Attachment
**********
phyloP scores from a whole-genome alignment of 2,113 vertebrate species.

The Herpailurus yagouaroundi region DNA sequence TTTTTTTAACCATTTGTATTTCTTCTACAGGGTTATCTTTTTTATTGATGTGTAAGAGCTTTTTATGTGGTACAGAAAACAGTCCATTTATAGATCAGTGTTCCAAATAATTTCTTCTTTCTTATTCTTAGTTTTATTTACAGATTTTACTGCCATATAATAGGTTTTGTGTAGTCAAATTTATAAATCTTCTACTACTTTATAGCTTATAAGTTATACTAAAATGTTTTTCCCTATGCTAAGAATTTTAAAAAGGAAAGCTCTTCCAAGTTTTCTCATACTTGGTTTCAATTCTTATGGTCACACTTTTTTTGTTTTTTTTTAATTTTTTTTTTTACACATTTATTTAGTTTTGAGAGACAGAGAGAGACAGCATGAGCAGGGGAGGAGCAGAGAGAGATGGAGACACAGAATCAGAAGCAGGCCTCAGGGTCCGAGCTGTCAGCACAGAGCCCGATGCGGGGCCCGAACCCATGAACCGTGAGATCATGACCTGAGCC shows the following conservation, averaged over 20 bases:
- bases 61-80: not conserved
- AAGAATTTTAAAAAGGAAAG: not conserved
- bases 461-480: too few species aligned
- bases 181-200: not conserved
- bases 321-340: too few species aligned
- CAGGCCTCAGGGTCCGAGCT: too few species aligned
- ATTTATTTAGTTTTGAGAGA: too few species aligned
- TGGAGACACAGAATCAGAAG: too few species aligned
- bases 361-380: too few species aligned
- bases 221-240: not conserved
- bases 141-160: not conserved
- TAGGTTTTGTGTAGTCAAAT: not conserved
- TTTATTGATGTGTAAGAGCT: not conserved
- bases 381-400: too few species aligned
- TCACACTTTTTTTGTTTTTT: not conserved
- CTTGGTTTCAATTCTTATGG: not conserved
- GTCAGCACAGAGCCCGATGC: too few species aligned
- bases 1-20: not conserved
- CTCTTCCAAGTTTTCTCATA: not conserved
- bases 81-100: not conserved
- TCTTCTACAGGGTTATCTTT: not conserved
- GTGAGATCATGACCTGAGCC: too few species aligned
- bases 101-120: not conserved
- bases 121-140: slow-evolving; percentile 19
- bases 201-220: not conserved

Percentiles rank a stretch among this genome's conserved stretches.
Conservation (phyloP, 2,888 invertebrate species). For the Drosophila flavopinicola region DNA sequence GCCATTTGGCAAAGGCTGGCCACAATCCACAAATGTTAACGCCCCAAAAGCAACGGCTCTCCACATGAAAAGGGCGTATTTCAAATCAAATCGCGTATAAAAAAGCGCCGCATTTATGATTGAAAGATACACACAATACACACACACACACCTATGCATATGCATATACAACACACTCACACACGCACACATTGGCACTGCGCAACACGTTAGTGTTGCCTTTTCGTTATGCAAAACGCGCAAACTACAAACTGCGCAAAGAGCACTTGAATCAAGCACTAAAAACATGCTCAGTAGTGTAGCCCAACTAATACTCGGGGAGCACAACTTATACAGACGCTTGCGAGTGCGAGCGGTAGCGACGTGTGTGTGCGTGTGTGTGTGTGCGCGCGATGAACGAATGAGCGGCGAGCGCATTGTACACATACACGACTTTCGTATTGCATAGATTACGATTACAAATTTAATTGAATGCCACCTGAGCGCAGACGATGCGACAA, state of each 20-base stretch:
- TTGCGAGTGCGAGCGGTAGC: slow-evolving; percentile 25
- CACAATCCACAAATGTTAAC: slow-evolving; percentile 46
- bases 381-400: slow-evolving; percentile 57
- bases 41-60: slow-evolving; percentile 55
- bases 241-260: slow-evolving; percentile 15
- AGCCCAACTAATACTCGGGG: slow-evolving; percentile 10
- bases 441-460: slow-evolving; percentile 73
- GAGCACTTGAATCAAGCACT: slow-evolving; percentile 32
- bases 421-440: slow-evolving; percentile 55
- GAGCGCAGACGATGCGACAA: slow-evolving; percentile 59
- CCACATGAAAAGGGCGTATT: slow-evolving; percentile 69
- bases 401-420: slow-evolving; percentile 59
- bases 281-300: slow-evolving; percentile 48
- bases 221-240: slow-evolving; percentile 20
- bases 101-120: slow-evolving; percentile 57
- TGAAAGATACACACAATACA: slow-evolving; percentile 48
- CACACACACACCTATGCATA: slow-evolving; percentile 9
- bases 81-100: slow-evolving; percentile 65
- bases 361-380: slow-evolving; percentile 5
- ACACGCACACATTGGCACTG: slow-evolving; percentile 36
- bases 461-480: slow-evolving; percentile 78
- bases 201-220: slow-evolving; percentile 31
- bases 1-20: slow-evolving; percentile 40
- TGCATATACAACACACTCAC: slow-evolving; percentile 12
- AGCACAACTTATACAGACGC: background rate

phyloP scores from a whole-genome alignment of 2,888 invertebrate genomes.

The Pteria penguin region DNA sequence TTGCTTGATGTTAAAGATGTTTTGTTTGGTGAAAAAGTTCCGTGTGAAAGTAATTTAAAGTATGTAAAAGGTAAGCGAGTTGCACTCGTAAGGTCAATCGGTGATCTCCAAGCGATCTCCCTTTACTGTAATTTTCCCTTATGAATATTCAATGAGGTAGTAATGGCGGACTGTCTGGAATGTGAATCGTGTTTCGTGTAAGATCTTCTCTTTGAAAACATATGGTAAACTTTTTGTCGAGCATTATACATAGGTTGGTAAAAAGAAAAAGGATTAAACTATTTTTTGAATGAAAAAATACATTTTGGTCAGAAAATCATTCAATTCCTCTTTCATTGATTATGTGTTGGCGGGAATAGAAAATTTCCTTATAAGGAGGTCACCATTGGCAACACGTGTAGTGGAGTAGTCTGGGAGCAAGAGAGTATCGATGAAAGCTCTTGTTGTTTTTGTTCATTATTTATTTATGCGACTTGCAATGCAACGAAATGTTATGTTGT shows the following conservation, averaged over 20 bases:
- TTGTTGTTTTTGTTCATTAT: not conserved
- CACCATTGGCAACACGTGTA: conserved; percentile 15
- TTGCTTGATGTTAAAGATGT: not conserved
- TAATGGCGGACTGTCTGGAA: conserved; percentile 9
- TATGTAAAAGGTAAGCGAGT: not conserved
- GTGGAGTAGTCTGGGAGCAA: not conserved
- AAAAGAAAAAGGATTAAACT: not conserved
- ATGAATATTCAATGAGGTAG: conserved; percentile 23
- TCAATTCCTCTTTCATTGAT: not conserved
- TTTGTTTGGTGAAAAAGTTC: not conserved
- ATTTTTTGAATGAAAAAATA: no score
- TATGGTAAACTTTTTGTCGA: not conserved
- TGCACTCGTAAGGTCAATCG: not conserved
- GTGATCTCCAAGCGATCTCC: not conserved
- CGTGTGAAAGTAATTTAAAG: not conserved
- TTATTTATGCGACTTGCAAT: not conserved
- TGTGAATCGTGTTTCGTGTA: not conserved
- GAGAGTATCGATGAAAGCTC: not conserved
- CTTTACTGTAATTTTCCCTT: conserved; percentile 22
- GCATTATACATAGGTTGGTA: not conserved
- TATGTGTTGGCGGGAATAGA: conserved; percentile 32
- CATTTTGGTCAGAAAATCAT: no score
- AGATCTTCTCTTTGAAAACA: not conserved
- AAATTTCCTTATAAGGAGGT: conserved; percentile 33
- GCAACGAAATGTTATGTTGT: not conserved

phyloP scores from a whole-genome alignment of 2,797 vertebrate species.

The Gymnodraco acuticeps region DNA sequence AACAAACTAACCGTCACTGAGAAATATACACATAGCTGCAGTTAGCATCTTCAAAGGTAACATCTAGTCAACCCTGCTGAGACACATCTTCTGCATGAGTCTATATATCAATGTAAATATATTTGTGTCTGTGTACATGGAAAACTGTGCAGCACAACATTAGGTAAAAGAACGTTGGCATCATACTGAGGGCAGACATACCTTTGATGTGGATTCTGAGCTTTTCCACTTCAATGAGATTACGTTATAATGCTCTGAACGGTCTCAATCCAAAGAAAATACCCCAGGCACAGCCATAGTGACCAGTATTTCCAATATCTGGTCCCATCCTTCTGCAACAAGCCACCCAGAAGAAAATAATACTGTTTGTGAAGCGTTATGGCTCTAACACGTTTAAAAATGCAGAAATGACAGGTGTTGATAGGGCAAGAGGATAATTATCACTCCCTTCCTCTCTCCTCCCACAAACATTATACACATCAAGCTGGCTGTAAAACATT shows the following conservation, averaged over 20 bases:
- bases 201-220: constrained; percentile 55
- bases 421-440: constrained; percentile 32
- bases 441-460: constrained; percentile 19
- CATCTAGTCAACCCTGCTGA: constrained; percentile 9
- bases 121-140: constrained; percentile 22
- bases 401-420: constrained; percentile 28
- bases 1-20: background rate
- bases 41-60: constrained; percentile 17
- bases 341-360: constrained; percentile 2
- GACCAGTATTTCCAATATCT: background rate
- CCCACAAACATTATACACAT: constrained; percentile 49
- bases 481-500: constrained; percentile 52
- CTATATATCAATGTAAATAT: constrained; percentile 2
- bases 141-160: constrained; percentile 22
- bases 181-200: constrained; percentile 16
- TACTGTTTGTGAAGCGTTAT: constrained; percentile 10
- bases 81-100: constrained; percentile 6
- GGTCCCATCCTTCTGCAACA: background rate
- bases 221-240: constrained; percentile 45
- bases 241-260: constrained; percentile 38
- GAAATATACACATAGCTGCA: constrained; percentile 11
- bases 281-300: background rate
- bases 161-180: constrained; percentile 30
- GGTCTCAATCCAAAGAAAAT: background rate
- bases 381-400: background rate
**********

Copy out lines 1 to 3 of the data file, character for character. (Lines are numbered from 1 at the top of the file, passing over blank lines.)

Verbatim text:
phyloP scores from a whole-genome alignment of 2,113 vertebrate species.

The Herpailurus yagouaroundi region DNA sequence TTTTTTTAACCATTTGTATTTCTTCTACAGGGTTATCTTTTTTATTGATGTGTAAGAGCTTTTTATGTGGTACAGAAAACAGTCCATTTATAGATCAGTGTTCCAAATAATTTCTTCTTTCTTATTCTTAGTTTTATTTACAGATTTTACTGCCATATAATAGGTTTTGTGTAGTCAAATTTATAAATCTTCTACTACTTTATAGCTTATAAGTTATACTAAAATGTTTTTCCCTATGCTAAGAATTTTAAAAAGGAAAGCTCTTCCAAGTTTTCTCATACTTGGTTTCAATTCTTATGGTCACACTTTTTTTGTTTTTTTTTAATTTTTTTTTTTACACATTTATTTAGTTTTGAGAGACAGAGAGAGACAGCATGAGCAGGGGAGGAGCAGAGAGAGATGGAGACACAGAATCAGAAGCAGGCCTCAGGGTCCGAGCTGTCAGCACAGAGCCCGATGCGGGGCCCGAACCCATGAACCGTGAGATCATGACCTGAGCC shows the following conservation, averaged over 20 bases:
- bases 61-80: not conserved